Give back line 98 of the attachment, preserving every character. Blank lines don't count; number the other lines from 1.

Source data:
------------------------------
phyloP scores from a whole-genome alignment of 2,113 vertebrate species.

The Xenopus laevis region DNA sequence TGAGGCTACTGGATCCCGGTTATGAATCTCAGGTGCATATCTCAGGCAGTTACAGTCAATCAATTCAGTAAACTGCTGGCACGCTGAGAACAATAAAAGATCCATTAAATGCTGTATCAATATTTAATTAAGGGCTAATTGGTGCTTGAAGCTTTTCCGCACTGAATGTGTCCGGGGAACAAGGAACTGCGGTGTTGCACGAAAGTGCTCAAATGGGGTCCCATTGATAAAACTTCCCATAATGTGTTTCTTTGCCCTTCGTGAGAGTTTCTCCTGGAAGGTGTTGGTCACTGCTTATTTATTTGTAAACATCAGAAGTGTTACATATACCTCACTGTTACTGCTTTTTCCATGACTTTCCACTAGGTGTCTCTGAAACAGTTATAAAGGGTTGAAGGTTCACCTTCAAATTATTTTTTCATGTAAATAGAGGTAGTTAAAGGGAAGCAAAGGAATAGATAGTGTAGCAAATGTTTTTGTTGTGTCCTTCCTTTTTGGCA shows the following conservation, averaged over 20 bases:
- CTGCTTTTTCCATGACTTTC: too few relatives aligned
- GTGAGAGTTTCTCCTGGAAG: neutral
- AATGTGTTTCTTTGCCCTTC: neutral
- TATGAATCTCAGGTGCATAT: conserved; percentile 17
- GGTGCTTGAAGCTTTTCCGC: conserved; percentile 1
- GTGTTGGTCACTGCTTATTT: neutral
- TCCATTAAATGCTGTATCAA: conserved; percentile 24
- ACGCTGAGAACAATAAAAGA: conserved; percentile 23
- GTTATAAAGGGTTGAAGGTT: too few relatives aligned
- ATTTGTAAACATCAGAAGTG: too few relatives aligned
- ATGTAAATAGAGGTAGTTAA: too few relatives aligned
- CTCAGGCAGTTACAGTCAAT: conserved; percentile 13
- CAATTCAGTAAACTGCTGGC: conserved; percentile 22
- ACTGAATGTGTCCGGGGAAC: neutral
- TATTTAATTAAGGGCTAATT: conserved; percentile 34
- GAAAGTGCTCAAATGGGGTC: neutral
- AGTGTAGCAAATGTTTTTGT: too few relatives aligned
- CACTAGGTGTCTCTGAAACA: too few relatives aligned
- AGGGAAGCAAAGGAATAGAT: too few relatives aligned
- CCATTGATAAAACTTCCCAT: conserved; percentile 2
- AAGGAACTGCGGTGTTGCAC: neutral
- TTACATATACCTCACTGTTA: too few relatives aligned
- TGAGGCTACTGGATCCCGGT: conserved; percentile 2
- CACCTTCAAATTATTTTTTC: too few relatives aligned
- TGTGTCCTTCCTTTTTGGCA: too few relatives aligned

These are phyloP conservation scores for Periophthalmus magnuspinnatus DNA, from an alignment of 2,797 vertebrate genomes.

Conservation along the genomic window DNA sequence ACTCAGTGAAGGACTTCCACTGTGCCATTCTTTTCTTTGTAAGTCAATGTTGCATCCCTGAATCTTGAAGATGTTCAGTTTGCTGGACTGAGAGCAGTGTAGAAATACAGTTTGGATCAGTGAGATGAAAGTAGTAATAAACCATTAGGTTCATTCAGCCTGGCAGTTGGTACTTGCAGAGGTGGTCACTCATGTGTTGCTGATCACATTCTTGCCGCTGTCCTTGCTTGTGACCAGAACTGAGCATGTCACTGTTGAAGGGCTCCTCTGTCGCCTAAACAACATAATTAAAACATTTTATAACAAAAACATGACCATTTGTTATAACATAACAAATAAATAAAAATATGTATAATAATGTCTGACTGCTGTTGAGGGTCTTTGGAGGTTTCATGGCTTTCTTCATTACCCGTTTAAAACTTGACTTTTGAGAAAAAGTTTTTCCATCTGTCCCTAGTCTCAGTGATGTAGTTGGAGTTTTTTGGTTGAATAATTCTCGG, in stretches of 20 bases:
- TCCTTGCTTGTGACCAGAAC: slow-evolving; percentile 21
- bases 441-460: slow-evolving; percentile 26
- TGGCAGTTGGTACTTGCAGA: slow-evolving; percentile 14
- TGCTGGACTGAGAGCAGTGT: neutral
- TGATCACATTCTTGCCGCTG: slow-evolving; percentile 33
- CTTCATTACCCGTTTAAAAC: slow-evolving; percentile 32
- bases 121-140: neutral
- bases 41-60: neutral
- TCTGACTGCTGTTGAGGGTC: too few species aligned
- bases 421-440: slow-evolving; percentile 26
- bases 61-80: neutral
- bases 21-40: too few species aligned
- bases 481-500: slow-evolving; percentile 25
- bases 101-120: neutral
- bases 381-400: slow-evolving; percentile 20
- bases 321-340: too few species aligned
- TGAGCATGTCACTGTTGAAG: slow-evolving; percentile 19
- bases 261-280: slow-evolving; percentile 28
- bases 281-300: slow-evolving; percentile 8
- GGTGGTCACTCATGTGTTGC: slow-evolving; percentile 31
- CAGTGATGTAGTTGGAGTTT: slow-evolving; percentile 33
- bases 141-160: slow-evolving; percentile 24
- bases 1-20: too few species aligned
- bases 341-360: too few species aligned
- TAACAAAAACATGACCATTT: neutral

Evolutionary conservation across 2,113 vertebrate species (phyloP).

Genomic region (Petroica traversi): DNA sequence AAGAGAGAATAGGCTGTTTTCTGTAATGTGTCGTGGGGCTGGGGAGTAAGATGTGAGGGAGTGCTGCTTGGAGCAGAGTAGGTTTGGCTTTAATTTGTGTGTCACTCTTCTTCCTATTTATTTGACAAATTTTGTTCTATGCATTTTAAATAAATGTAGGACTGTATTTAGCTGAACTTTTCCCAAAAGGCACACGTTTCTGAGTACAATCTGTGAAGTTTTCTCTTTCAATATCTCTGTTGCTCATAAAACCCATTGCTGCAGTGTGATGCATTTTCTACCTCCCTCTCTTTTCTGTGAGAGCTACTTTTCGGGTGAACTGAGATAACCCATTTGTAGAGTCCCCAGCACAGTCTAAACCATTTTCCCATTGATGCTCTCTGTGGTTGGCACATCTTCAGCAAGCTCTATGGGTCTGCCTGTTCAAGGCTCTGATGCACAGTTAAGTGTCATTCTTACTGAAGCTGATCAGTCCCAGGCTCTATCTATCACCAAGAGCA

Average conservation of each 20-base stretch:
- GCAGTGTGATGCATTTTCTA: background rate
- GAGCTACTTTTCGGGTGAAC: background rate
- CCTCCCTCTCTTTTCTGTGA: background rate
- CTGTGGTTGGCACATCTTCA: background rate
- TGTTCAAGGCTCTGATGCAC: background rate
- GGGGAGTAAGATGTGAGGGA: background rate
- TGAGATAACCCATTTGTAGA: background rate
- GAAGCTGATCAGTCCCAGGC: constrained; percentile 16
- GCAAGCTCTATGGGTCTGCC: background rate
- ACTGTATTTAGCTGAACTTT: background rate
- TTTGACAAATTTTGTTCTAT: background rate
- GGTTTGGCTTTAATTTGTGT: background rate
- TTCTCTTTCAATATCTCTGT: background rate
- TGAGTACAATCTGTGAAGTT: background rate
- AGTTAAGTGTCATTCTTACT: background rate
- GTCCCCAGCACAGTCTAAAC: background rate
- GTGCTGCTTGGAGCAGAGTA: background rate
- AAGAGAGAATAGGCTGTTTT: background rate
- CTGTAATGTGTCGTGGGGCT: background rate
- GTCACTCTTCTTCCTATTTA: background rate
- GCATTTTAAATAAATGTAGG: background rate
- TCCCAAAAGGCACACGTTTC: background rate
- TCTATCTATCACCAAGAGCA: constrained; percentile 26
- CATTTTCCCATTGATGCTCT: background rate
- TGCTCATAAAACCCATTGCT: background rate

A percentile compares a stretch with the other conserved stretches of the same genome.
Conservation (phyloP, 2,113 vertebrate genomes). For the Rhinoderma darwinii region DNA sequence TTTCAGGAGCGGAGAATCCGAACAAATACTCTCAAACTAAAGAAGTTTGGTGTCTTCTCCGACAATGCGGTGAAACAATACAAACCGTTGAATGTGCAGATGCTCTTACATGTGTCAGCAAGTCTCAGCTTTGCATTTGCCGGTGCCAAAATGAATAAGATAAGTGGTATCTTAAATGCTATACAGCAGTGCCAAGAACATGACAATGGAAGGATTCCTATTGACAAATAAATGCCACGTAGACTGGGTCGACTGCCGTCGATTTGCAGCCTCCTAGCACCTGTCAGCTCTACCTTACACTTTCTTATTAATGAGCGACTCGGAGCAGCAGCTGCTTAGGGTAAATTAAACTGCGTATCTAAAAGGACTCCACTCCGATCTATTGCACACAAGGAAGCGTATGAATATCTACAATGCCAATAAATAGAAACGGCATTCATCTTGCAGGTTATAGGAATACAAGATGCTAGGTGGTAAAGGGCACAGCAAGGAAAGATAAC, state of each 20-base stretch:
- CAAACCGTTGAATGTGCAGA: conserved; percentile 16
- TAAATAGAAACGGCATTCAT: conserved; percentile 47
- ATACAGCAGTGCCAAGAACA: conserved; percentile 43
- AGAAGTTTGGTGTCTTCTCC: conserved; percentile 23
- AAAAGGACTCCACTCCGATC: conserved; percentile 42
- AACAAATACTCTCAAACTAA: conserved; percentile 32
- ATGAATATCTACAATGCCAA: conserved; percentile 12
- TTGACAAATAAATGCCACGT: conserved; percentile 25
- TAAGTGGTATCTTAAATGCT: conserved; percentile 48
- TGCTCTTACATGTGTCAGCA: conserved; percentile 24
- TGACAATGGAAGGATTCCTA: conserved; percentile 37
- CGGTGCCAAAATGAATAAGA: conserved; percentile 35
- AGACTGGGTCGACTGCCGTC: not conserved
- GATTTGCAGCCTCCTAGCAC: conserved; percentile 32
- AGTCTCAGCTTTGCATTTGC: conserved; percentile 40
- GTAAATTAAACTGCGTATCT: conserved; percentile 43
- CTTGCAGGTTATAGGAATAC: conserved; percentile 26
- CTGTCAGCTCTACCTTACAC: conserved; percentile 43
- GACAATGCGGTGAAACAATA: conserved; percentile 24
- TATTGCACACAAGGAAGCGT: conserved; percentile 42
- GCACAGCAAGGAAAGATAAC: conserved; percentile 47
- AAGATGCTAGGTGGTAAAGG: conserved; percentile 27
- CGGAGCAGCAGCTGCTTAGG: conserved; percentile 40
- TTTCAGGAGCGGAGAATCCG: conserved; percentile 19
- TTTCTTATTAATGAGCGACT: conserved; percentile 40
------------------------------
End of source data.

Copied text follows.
- GATTTGCAGCCTCCTAGCAC: conserved; percentile 32